Building Solidarity in the Anthropocene Symposium Videos Now Available
CARGC and CDCS are delighted to share video recordings of the month-long symposium that took place in April 2022.
A virtual, month-long symposium co-organized by the Center for Advanced Research in Global Communication (CARGC) and the Center on Digital Culture and Society (CDCS) at the University of Pennsylvania’s Annenberg School for Communication brought together over twenty leading scholars, artists, and activists from around the world to collaboratively envision our shared futures amidst environmental crises.
Oceans rise. Trees burn. Shales fracture. Mines pollute. Viruses spread. Cities under lockdown. Infrastructures attack. Ecologies go feral…. We are in an era where infrastructures and environments are ever closely intersected on a global scale. How to make sense of the different but intersecting logics, networks, and poetics of infrastructures and environments? What critical roles do media and mediation play in shaping the anthropocene, both in the Global South and North?
“Building Solidarity in the Anthropocene: Approaches to Infrastructure, Environment, and Global Communication,” a month-long virtual symposium held by the Center for Advanced Research in Global Communication (CARGC) and the Center on Digital Culture and Society (CDCS) and co-sponsored by Center of Experimental Ethnography (CEE) and Collective for Advancing Multimodal Research Arts (CAMRA) at the University of Pennsylvania, featured twenty-one scholars, artists, and activists from around the world to discuss how they address these important questions in their respective works. Through five roundtables and five global films, our invited speakers shared their research and multi-modal works from wide-ranging and multidisciplinary perspectives. The main topics of discussion included resource extraction, decolonial practices, politics of environment, urban infrastructure, environmental racism, trans-oceanic supply chains, and communication infrastructures amidst global health emergencies. We are delighted to share video recordings of the five symposium roundtables. Watch them if you missed the events in real-time or simply wish to revisit the series of insightful conversations with our eminent speakers.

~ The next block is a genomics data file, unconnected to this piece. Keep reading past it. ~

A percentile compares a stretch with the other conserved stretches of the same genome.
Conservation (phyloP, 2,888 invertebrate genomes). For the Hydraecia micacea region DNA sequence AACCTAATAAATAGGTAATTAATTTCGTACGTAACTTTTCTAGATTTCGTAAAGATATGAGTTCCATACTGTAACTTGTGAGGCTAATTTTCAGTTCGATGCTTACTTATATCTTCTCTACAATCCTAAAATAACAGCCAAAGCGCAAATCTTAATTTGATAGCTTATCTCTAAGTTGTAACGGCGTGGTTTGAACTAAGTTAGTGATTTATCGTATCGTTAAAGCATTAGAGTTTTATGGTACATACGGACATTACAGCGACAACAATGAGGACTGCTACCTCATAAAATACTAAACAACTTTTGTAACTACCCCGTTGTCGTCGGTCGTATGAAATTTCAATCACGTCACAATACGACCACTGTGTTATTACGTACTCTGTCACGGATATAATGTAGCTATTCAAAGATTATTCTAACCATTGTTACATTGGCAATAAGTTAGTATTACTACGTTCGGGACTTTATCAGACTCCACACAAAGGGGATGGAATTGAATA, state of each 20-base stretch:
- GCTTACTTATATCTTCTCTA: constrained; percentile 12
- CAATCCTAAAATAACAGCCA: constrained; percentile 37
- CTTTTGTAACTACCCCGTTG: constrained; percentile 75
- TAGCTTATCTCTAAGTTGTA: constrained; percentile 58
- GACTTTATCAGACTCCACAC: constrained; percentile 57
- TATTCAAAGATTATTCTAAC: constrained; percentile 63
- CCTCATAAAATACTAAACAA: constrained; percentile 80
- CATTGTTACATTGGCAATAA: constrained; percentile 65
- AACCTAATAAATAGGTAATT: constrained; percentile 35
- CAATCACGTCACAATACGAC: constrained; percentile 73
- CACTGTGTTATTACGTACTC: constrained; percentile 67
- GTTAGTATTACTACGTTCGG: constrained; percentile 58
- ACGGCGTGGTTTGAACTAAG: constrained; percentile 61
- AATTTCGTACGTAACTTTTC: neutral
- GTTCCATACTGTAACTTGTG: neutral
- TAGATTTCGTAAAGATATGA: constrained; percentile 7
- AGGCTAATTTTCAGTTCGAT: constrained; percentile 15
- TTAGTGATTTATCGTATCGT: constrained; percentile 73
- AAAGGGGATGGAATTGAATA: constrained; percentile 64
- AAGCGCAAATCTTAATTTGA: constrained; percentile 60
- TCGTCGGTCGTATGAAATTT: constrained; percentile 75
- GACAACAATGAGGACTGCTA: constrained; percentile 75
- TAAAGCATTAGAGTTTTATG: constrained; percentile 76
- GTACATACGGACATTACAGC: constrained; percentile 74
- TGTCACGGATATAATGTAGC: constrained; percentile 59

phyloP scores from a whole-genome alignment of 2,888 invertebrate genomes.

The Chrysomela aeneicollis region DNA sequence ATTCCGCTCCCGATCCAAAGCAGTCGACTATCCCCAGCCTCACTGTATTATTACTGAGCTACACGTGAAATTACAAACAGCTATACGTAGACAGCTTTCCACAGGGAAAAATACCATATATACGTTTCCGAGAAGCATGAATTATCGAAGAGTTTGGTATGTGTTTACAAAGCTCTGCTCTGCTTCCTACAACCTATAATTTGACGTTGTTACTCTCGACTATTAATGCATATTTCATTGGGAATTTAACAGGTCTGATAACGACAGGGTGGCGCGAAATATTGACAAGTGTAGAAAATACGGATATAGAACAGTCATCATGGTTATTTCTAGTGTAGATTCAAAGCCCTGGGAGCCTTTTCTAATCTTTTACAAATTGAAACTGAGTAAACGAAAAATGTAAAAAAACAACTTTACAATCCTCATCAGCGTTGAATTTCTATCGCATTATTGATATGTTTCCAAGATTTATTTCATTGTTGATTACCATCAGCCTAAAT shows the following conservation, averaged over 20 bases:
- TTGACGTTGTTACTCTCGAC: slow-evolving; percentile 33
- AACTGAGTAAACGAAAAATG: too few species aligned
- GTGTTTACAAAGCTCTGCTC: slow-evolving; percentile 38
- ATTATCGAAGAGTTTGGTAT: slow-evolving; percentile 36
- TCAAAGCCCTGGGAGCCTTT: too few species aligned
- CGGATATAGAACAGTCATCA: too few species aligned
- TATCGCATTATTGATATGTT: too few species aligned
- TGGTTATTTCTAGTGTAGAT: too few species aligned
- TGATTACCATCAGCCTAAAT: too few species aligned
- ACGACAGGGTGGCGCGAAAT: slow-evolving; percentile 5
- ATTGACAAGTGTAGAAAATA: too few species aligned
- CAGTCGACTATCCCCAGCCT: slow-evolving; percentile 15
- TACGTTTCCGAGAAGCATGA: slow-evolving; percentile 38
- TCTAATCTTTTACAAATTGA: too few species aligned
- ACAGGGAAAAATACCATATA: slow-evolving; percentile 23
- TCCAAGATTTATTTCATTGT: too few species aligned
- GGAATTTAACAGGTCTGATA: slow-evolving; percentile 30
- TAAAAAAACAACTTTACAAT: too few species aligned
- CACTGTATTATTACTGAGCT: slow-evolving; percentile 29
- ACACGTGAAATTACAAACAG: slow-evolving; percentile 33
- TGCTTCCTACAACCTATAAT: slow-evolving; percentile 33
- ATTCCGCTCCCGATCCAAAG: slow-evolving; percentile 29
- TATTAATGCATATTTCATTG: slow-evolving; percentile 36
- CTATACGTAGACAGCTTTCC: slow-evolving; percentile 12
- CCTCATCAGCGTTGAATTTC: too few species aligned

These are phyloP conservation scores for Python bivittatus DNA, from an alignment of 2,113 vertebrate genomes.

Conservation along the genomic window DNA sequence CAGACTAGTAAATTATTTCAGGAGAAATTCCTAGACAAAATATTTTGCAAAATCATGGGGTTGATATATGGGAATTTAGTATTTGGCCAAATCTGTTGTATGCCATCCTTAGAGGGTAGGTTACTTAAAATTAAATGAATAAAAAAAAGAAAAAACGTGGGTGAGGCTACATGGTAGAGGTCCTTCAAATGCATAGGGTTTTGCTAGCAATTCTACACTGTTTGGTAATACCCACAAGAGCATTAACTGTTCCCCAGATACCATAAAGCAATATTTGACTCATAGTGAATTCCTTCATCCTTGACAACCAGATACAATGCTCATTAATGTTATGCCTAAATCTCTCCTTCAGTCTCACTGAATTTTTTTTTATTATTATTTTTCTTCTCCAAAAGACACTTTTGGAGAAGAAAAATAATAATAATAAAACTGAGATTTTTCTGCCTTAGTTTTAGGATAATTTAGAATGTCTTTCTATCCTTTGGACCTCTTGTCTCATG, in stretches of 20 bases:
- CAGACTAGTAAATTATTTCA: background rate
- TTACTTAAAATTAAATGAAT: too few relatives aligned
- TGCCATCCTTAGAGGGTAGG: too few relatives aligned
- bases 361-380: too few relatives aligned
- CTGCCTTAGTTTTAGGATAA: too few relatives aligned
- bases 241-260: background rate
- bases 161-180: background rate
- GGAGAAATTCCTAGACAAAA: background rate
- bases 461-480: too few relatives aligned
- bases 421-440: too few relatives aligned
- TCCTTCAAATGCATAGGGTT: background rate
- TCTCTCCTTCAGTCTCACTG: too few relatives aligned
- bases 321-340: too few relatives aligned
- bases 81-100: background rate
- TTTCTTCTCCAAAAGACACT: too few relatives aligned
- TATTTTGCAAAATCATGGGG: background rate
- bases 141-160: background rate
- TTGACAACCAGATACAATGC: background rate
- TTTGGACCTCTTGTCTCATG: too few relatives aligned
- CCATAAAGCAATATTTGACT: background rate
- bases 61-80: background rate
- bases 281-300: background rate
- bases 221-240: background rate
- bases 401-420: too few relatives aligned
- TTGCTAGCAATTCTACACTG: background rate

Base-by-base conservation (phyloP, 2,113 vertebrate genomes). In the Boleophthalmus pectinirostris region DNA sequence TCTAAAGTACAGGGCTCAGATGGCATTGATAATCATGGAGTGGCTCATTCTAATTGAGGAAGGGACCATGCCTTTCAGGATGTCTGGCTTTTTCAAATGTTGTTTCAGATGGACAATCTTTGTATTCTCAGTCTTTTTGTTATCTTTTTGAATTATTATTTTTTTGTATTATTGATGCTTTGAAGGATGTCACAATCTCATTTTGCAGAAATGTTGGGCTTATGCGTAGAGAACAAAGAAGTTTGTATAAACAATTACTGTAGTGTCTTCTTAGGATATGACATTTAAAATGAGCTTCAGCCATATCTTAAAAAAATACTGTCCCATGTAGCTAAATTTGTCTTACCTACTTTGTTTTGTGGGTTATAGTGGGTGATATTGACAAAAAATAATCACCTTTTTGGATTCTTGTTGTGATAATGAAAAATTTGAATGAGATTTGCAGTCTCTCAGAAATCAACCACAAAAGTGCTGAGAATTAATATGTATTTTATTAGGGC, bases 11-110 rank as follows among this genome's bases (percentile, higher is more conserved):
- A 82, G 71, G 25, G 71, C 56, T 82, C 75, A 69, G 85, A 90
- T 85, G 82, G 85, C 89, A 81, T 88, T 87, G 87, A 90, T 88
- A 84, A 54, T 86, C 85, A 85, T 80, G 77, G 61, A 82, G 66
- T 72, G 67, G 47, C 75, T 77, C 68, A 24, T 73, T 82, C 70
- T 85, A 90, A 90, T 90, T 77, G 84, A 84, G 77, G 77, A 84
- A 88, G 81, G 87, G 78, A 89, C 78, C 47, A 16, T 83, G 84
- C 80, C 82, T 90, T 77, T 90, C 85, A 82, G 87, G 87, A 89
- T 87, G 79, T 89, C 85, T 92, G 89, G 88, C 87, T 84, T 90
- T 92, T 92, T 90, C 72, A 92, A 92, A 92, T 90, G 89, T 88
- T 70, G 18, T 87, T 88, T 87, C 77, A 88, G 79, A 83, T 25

Roundtable One - Environmental Racism and Infrastructure Injustice in the United States and Beyond
The opening roundtable featured Sindhu Thirumalaisamy, an artist and award-winning filmmaker; Daniel Armanios, BT Professor and Chair of Major Programme Management at the Saïd Business School and a Professorial Fellow of St. Anne’s College, both at the University of Oxford; Lance Freeman, Penn Integrates Knowledge (PIK) Professor of City and Regional Planning and Sociology at the University of Pennsylvania; Nikhil Anand, Associate Professor of Anthropology at the University of Pennsylvania, and our chair Kelly Diaz, a CDCS Doctoral Fellow and a Doctoral Candidate at the Annenberg School for Communication at the University of Pennsylvania. The panelists shared their insights and work on environmental racism and infrastructure injustice in cities in the U.S. and around the world.
Roundtable Two - Converging Across Oceans: Approaches to Logistics, Environment, and Power
The second roundtable explored the relational entanglements between supply chain logistics, environments, and media infrastructures on a global scale. The panel included Mythri Jegathesan, Associate Professor in the Department of Anthropology at Santa Clara University; Weixian Pan, Assistant Professor of Interactive Media Arts at NYU Shanghai and Global Network Assistant Professor at NYU; Ebony Coletu, Assistant Professor of African American Studies, English, and African Studies at Penn State University; and Nantina Vgontzas, a Postdoctoral Researcher at AI Now Institute. The discussion was chaired by Ayesha Omer, a CARGC Postdoctoral Fellow; Zoe (Mengyang) Zhao, a Doctoral Student at the Sociology Department and a CDCS Doctoral Fellow at the University of Pennsylvania; and Kinjal Dave, a Doctoral Student at the University of Pennsylvania’s Annenberg School for Communication and a CARGC Doctoral Fellow.